The city is a mix of old and new. One of the things I like best about it is that the old wins out, because there is so little space to develop on the little slice of land where Cádiz lies and the land is too sandy for the foundations required for high rises. Consequently, the skyline of the city has been little changed in the past few hundred years. This is the city of watch towers: in the eighteenth century it had no fewer than 160 towers from which men looked out for merchant ships. The tallest to stand to this day is the Tavira Tower, atop which intrepid visitors to the city can take in panoramic views through the cámaraoscura, a room in which the view is projected via a convex lens.
Everywhere you go in the city there is a strong sense of history, of roots (making it the perfect setting for Masquerade, in which the past is inescapable for the characters). There is such a long and diverse history to explore, from the vestiges of Greek and Roman citizens through to the influence of the Moors and then the scars of squabbles with the French and English. The neo-classical architecture is quite arresting as you stroll from plaza to plaza, and the cathedral is an interesting mix of baroque, neo-classical and rococo styles.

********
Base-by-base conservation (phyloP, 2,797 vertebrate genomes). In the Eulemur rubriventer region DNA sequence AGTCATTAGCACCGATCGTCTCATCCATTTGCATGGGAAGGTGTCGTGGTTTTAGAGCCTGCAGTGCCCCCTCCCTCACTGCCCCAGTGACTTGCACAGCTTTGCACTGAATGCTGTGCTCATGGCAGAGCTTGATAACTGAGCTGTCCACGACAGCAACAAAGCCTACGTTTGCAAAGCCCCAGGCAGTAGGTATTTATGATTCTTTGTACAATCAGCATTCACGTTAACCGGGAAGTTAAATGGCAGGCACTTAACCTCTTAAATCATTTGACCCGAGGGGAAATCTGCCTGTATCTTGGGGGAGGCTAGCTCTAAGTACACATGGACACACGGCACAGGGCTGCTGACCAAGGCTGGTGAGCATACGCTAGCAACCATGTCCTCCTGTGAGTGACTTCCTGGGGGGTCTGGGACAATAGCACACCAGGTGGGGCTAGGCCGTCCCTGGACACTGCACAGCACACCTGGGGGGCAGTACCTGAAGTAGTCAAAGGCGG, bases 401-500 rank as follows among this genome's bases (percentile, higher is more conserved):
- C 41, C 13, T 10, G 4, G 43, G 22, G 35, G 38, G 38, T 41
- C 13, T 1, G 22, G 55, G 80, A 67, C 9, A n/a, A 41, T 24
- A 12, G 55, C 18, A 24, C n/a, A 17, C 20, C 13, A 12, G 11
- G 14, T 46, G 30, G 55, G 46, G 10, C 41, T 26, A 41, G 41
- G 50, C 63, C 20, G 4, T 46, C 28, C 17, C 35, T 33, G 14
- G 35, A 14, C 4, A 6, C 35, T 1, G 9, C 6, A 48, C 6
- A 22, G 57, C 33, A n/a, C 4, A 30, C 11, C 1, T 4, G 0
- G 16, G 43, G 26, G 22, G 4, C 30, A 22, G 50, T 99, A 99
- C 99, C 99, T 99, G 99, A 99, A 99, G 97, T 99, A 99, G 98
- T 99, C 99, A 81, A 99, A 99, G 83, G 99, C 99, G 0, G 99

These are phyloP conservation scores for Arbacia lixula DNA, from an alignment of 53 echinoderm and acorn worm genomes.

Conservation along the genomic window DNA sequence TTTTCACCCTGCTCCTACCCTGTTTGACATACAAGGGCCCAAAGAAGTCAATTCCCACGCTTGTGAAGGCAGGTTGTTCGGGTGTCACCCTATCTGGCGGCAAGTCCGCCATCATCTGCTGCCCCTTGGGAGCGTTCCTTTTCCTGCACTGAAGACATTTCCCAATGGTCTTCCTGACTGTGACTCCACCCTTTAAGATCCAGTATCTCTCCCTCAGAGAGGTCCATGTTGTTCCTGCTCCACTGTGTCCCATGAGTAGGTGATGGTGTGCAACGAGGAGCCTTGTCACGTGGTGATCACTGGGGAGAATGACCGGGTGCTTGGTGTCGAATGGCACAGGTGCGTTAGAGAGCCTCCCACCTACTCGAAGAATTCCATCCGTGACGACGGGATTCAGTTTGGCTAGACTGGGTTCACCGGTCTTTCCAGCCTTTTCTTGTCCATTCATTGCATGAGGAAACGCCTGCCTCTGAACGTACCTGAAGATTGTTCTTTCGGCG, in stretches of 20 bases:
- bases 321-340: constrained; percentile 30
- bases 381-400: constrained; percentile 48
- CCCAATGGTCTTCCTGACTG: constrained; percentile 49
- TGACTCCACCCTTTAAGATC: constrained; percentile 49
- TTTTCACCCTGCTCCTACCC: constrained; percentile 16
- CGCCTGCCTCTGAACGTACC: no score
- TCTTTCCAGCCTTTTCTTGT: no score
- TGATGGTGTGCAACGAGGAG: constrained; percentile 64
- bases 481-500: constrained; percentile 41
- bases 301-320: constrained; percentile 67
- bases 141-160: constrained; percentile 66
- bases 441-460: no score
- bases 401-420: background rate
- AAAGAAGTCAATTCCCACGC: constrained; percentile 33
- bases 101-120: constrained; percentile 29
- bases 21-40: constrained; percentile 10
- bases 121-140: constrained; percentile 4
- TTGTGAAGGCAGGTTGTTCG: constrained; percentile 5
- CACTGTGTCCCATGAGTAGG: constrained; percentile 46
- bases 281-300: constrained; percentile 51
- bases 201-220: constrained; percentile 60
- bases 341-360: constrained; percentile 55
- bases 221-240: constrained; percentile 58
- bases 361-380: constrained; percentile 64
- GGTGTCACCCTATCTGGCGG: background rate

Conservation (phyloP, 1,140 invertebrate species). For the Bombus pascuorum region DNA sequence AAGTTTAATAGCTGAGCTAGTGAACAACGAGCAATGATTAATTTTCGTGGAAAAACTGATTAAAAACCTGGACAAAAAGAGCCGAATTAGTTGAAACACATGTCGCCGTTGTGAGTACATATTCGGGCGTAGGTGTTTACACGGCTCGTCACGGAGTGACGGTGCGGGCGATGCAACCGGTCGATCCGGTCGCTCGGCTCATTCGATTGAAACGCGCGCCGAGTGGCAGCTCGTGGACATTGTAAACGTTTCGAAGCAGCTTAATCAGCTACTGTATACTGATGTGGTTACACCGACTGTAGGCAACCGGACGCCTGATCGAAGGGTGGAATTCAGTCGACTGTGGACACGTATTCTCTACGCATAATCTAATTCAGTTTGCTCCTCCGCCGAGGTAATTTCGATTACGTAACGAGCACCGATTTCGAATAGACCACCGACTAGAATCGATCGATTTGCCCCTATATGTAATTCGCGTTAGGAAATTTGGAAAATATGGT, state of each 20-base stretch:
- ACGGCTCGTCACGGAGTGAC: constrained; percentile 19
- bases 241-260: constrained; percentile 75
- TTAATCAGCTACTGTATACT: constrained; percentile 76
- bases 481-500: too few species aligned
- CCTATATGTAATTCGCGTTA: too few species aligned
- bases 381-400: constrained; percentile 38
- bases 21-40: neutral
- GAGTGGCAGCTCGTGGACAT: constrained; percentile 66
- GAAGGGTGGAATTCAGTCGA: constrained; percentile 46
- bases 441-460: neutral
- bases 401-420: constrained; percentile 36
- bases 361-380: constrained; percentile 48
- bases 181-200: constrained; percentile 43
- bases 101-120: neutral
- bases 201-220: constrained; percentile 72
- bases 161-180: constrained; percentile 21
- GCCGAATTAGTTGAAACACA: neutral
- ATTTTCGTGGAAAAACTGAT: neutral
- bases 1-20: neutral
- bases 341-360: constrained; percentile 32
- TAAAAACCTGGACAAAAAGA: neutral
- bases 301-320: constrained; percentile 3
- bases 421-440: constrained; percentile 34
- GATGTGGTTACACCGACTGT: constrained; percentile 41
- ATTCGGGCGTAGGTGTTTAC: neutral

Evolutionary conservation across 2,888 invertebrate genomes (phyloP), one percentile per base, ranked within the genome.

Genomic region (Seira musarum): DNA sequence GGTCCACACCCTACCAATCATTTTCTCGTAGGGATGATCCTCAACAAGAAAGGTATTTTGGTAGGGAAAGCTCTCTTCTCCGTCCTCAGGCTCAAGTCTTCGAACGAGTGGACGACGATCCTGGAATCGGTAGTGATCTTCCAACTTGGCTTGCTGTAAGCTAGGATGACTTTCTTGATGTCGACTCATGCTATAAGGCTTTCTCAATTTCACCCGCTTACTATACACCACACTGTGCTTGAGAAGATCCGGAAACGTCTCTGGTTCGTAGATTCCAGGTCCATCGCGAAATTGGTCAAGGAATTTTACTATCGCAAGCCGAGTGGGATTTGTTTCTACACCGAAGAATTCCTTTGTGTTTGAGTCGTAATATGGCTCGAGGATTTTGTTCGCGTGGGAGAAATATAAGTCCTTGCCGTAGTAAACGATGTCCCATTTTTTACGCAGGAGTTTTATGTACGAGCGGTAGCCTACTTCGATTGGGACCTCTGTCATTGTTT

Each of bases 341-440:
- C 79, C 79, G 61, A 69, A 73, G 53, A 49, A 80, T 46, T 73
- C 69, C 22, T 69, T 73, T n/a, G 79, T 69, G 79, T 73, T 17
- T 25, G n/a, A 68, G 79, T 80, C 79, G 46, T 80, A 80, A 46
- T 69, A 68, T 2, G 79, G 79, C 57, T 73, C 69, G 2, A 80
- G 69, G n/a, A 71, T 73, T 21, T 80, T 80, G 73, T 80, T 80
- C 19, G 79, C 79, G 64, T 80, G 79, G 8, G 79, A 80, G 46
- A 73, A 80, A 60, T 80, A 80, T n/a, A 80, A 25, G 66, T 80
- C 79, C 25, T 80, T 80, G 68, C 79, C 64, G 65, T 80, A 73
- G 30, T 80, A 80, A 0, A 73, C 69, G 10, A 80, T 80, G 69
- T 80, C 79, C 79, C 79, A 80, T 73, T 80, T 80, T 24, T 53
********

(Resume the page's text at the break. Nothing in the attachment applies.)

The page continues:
Along with the beautiful buildings and the shimmering sea from which you are never far, there is a sense of magic about the place, a connection to mythology. For example, in Moorish times, it is said, a massive gold idol (of Muhammad, according to some) was constructed just outside Cádiz. Apparently, it magically kept sailors from the city by blowing strong winds and whipping up powerful currents in the strait of Gibraltar.
And what of the creation of the city? Well, if you believe legend, that was Hercules’s doing. A temple that once stood in the city, dedicated to the Phoenician god Melqart, is said to be the location of the pillars of Hercules. According to Greek mythology, Hercules founded the city of Gadeira (Cádiz) en route to carrying out his tenth labour: to journey to the end of the world and take the cattle of the monster Geryon.